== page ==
IIT Professor’s answer to jumbo deaths in train collision

An Odia professor’s innovation may turn out to be a solution to the country’s rising elephant deaths due to train collision.

Published: 03rd January 2021 10:18 AM  |   Last Updated: 03rd January 2021 10:18 AM   |  A+A-

Express News Service

BHUBANESWAR : Prof Subrat Kar of IIT-Delhi has devised sensors to track presence of elephants on railway tracks. His innovation that might put an end to the mishaps and save lives of the jumbos has received the Pandit Deendayal Upadhyay Telecom Award, reports Diana Sahu

An Odia professor’s innovation may turn out to be a solution to the country’s rising elephant deaths due to train collision. Prof Subrat Kar of department of Electrical Engineering in IIT-Delhi has designed and built a prototype warning system which detects presence of elephants on the railway tracks. His work has won the Pandit Deendayal Upadhyay Telecom Award, instituted by Department of Telecommunications (Ministry of Communications) last week. Congratulating Prof Kar and IIT-Delhi for the work, Union Minister of Education Dr Ramesh Pokhriyal Nishank said the warning system has zero interference with the gentle giants’ natural movement and will go a long way in saving them from train mishaps.

The prototype was developed at the department of Electrical Engineering and Bharti School of Telecom, IITDelhi, in collaboration with Wildlife Institute of India. He started working on the project five years back and completed it in 2018 with a funding of `30 lakh from the Indian Railways. The warning system comprises four sensors that detect feet vibration, infrared rays coming from the approaching animals, a laser detector and a camera to recognise the elephants.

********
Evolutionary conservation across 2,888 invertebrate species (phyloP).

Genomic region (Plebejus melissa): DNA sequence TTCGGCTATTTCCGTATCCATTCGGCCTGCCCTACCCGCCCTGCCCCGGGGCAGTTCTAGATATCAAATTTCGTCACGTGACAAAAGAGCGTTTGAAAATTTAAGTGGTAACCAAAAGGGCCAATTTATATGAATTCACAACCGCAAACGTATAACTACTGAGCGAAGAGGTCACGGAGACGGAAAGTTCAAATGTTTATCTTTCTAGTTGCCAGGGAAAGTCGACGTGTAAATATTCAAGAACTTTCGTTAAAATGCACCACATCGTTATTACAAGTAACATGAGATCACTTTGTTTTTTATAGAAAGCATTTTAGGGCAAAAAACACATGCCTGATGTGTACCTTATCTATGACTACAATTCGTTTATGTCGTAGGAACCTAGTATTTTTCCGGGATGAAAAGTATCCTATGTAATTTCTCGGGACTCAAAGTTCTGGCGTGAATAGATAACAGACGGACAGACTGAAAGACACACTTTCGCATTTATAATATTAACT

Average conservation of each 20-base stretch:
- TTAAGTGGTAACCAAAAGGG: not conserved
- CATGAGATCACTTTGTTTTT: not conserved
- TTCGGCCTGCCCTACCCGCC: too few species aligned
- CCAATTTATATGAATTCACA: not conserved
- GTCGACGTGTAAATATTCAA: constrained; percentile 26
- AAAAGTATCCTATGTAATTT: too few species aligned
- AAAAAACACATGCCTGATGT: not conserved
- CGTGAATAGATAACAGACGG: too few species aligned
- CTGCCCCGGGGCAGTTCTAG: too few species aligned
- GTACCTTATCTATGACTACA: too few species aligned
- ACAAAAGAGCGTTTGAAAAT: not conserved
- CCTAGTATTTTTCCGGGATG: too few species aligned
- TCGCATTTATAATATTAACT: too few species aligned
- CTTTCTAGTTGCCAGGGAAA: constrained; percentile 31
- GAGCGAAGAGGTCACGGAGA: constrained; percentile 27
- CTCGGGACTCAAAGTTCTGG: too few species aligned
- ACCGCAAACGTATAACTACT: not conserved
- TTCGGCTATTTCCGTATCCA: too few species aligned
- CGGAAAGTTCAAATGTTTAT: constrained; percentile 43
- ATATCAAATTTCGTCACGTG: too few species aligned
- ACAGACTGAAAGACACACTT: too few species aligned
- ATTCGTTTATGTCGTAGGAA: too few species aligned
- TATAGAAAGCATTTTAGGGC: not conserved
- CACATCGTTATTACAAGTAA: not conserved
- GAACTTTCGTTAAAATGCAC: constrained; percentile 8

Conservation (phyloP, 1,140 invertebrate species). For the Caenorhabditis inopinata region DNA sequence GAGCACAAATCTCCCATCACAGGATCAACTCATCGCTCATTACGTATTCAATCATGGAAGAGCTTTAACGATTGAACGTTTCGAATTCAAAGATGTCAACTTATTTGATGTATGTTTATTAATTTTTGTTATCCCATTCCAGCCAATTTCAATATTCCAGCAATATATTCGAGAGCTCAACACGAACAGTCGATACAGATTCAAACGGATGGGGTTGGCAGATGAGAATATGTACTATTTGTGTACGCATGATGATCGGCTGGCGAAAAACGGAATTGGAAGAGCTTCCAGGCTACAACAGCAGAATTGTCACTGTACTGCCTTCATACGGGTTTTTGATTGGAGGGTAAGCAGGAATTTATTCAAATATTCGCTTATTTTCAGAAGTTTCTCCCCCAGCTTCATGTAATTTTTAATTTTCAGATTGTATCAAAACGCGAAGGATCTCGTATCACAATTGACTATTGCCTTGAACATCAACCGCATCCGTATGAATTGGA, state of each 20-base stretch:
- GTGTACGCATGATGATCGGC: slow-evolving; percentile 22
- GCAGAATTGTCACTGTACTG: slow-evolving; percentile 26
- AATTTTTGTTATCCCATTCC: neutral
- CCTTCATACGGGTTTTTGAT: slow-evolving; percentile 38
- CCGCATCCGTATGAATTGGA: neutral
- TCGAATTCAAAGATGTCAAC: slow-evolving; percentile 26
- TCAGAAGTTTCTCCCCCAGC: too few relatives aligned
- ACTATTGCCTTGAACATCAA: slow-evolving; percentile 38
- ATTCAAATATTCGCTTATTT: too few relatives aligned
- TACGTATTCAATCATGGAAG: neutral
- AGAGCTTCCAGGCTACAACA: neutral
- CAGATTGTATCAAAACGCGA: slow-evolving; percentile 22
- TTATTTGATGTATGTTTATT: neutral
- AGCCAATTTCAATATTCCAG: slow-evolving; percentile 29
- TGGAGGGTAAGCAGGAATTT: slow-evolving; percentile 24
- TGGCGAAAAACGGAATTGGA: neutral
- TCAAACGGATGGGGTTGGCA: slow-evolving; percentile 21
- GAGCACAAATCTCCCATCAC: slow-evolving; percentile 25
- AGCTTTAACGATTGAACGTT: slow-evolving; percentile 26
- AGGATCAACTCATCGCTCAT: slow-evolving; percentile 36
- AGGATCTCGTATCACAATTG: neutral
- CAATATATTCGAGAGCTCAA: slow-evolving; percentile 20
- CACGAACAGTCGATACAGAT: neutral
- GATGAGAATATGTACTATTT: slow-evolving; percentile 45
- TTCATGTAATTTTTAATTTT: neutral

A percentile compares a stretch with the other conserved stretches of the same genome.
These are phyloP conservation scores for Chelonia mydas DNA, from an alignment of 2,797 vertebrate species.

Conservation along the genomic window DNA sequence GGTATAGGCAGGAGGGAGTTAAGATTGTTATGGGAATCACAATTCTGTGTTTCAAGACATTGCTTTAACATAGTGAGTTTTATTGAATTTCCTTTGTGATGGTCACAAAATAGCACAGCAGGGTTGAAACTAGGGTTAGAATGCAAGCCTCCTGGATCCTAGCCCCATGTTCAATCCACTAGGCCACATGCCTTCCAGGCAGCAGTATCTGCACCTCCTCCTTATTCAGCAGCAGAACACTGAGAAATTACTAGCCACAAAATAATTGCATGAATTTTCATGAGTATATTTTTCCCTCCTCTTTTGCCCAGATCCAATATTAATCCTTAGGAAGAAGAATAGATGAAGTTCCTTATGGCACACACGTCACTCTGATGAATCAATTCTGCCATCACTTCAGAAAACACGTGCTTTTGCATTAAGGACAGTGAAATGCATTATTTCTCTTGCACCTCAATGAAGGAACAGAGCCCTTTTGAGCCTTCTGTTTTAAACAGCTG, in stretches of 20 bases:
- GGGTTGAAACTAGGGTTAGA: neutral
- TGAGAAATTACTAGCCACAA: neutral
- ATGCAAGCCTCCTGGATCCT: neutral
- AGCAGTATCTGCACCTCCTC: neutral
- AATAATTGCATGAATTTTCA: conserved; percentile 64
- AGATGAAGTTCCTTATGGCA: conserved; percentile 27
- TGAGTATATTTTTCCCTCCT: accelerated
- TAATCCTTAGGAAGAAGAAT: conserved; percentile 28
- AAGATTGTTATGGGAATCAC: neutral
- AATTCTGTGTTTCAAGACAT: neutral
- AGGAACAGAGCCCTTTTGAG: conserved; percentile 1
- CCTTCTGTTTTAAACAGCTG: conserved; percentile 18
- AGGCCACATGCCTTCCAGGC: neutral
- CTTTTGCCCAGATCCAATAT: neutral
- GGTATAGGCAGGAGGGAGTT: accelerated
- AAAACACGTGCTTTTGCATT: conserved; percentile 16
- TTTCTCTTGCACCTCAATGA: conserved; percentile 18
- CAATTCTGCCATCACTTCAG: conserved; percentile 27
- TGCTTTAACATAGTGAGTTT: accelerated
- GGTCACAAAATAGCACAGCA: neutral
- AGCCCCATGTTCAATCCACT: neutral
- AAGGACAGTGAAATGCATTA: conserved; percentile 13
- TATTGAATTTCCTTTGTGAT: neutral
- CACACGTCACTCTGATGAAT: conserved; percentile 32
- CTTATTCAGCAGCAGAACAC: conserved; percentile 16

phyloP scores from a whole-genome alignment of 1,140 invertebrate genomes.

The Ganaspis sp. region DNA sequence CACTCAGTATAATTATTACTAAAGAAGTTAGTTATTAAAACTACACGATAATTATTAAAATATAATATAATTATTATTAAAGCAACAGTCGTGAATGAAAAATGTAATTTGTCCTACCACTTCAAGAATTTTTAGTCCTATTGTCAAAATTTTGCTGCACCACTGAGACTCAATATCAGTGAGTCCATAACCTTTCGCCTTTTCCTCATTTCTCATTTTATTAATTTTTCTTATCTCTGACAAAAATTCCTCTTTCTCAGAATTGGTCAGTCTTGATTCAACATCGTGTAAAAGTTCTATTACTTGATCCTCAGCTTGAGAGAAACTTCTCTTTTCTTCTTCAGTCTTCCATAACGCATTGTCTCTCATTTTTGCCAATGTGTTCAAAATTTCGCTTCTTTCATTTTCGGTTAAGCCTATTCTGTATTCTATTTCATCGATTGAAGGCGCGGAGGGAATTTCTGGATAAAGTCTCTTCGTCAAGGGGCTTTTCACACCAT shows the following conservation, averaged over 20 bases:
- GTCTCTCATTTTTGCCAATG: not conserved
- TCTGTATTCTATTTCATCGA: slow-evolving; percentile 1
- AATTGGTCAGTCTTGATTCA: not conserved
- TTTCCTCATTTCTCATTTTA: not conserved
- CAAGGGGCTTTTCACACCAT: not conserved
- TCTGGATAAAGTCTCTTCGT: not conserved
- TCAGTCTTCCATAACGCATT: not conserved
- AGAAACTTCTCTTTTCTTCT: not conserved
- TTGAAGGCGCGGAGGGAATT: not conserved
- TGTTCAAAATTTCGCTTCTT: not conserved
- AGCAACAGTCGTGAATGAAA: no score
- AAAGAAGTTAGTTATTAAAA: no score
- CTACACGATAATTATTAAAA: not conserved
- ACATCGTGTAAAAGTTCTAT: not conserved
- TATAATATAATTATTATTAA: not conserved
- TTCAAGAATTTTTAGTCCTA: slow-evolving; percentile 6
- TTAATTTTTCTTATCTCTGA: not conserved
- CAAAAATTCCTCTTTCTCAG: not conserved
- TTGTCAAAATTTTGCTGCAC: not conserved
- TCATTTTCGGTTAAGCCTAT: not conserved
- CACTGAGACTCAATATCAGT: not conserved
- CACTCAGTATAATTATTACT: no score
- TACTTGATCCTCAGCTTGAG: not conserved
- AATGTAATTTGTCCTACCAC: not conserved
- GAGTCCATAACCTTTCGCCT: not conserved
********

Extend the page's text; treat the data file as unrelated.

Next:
Clockwise: Prof Subrat Kar (centre)
receiving the cash award. The warning

Currently, Kar and his team members are working on demonstration, testing and validation of the warning system. Kar says a fully loaded train travelling at 60 kmph needs about 2 km to come to a halt.

Thus, the presence of elephants on the railway track needs to be detected sufficiently ahead of time and at distances greater than 2.5 to 3 km of the moving train if it is to be brought to a halt. “We use multiple layers of sensors and decision algorithms to confirm the presence of elephants before the stop signal goes out to the loco engine.

The design also allows us to reconstruct exactly what happened – when the elephants were detected, when the train was informed etc. which are all important components of the post-event analysis”, he says. Prof Kar, who hails from Cuttack, said the desire to evolve a technical solution came following a series of elephant deaths in train collisions in Ganjam, Athagarh and Parlakhemundi a decade back.

“Elephant herds are matriarch led. When speeding trains hit the elephants, the first casualties are the matriarchs and aunts who try to protect the herd and the next to die are the calves who cannot or do not run or are prevented by the confusion from doing so. With the matriarch dead, the legacy memory of resources – water, food, traditional migratory paths which the matriarch of the herd had - is also lost,” he explained. Under the project, focus is only on the active elephant corridors. “With permission of the Indian Railways, we plan to install multiple layers of sensors which can detect the presence of animals on tracks in these corridors from a distance.

The sensors will relay the information back to the station nearest to the segment where the elephants were detected, and then send a signal to the train driver to apply brakes and come to a halt before the point where the elephants were seen” he said. In the pilot phase, the system will be deployed at Uttarakhand’s Rajaji National Park which has two railway stations close to it. The system has been demonstrated several times in the lab and as a laboratory pilot prototype in railway yards. Kar says the detection rate has been excellent and the team is now looking forward to receiving the necessary clearances and funding for demonstrating this in the field or operational situation.

The warning system can also be used as an approach to detect crop raiding or intrusions into villages by elephant herds, as an early warning system to alert people about presence of elephants, detecting excursions of herds from sanctuary/ reserve perimeters and for detecting poachers.


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